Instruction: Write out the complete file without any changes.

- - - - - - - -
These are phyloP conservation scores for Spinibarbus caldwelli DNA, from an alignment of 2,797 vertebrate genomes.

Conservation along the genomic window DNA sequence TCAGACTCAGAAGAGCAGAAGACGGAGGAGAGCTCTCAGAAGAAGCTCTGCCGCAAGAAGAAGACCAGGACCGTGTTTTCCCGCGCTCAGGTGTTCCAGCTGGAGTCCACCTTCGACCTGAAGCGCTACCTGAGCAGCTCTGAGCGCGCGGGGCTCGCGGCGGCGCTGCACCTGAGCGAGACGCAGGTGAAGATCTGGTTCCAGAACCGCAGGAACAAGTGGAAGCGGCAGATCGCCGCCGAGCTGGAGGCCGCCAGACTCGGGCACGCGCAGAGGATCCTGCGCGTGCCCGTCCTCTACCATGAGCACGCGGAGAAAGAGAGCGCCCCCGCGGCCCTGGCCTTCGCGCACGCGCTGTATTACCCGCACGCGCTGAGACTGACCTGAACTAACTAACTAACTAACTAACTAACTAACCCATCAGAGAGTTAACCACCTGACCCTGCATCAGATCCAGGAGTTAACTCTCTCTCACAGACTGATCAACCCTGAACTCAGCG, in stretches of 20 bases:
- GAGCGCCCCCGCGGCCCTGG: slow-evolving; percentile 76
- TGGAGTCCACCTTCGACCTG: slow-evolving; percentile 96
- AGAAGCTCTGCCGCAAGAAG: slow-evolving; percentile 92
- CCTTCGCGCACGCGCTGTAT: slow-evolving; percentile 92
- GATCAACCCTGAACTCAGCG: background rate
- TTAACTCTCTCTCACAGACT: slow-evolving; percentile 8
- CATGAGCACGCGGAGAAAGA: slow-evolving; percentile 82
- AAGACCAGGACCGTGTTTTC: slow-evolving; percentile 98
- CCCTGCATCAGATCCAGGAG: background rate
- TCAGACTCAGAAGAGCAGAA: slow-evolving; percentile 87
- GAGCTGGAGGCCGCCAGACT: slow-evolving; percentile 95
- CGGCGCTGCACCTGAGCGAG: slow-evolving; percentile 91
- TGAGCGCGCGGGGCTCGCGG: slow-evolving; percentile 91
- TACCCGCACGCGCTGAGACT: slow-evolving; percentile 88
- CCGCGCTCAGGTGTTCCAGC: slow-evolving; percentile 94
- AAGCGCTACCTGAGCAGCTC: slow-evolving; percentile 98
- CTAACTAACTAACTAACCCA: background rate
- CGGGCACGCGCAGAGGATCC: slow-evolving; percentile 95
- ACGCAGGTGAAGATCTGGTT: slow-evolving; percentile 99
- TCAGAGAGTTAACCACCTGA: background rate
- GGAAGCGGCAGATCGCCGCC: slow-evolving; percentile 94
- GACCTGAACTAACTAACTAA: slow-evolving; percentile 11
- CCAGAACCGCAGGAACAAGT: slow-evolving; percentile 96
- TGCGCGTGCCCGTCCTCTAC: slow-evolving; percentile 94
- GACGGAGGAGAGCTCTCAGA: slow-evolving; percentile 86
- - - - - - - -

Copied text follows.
These are phyloP conservation scores for Spinibarbus caldwelli DNA, from an alignment of 2,797 vertebrate genomes.

Conservation along the genomic window DNA sequence TCAGACTCAGAAGAGCAGAAGACGGAGGAGAGCTCTCAGAAGAAGCTCTGCCGCAAGAAGAAGACCAGGACCGTGTTTTCCCGCGCTCAGGTGTTCCAGCTGGAGTCCACCTTCGACCTGAAGCGCTACCTGAGCAGCTCTGAGCGCGCGGGGCTCGCGGCGGCGCTGCACCTGAGCGAGACGCAGGTGAAGATCTGGTTCCAGAACCGCAGGAACAAGTGGAAGCGGCAGATCGCCGCCGAGCTGGAGGCCGCCAGACTCGGGCACGCGCAGAGGATCCTGCGCGTGCCCGTCCTCTACCATGAGCACGCGGAGAAAGAGAGCGCCCCCGCGGCCCTGGCCTTCGCGCACGCGCTGTATTACCCGCACGCGCTGAGACTGACCTGAACTAACTAACTAACTAACTAACTAACTAACCCATCAGAGAGTTAACCACCTGACCCTGCATCAGATCCAGGAGTTAACTCTCTCTCACAGACTGATCAACCCTGAACTCAGCG, in stretches of 20 bases:
- GAGCGCCCCCGCGGCCCTGG: slow-evolving; percentile 76
- TGGAGTCCACCTTCGACCTG: slow-evolving; percentile 96
- AGAAGCTCTGCCGCAAGAAG: slow-evolving; percentile 92
- CCTTCGCGCACGCGCTGTAT: slow-evolving; percentile 92
- GATCAACCCTGAACTCAGCG: background rate
- TTAACTCTCTCTCACAGACT: slow-evolving; percentile 8
- CATGAGCACGCGGAGAAAGA: slow-evolving; percentile 82
- AAGACCAGGACCGTGTTTTC: slow-evolving; percentile 98
- CCCTGCATCAGATCCAGGAG: background rate
- TCAGACTCAGAAGAGCAGAA: slow-evolving; percentile 87
- GAGCTGGAGGCCGCCAGACT: slow-evolving; percentile 95
- CGGCGCTGCACCTGAGCGAG: slow-evolving; percentile 91
- TGAGCGCGCGGGGCTCGCGG: slow-evolving; percentile 91
- TACCCGCACGCGCTGAGACT: slow-evolving; percentile 88
- CCGCGCTCAGGTGTTCCAGC: slow-evolving; percentile 94
- AAGCGCTACCTGAGCAGCTC: slow-evolving; percentile 98
- CTAACTAACTAACTAACCCA: background rate
- CGGGCACGCGCAGAGGATCC: slow-evolving; percentile 95
- ACGCAGGTGAAGATCTGGTT: slow-evolving; percentile 99
- TCAGAGAGTTAACCACCTGA: background rate
- GGAAGCGGCAGATCGCCGCC: slow-evolving; percentile 94
- GACCTGAACTAACTAACTAA: slow-evolving; percentile 11
- CCAGAACCGCAGGAACAAGT: slow-evolving; percentile 96
- TGCGCGTGCCCGTCCTCTAC: slow-evolving; percentile 94
- GACGGAGGAGAGCTCTCAGA: slow-evolving; percentile 86